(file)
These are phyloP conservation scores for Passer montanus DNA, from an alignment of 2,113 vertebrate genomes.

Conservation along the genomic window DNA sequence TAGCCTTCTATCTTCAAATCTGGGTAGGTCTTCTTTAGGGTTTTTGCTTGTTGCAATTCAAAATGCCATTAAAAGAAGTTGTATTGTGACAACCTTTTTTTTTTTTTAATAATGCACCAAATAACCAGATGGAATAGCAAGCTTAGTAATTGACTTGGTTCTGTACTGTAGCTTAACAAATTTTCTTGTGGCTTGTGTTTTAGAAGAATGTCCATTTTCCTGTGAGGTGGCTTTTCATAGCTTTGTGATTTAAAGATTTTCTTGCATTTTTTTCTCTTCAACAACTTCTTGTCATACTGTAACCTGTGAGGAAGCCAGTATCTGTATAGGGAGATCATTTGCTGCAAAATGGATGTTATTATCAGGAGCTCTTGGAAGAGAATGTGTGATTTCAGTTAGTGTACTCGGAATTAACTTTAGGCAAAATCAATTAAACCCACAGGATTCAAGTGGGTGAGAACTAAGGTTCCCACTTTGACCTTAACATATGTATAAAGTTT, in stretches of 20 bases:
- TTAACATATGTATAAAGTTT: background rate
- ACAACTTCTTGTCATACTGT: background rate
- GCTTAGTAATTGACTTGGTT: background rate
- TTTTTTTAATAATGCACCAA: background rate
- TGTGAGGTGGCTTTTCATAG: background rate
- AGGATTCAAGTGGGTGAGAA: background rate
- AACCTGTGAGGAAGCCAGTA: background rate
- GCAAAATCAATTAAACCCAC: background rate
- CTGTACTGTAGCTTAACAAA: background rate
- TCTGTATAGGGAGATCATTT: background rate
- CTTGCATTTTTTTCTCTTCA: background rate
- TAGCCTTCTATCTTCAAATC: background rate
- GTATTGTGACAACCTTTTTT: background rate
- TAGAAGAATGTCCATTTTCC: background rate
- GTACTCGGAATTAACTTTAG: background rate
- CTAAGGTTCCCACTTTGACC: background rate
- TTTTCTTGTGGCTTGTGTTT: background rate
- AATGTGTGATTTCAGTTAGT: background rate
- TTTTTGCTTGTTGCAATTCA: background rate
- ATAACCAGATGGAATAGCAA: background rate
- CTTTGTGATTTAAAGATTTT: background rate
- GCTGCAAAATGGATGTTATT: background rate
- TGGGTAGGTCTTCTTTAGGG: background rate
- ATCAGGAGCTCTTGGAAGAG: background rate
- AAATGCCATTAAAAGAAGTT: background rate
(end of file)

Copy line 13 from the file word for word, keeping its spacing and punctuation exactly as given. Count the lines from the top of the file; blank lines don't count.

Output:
- CTTGCATTTTTTTCTCTTCA: background rate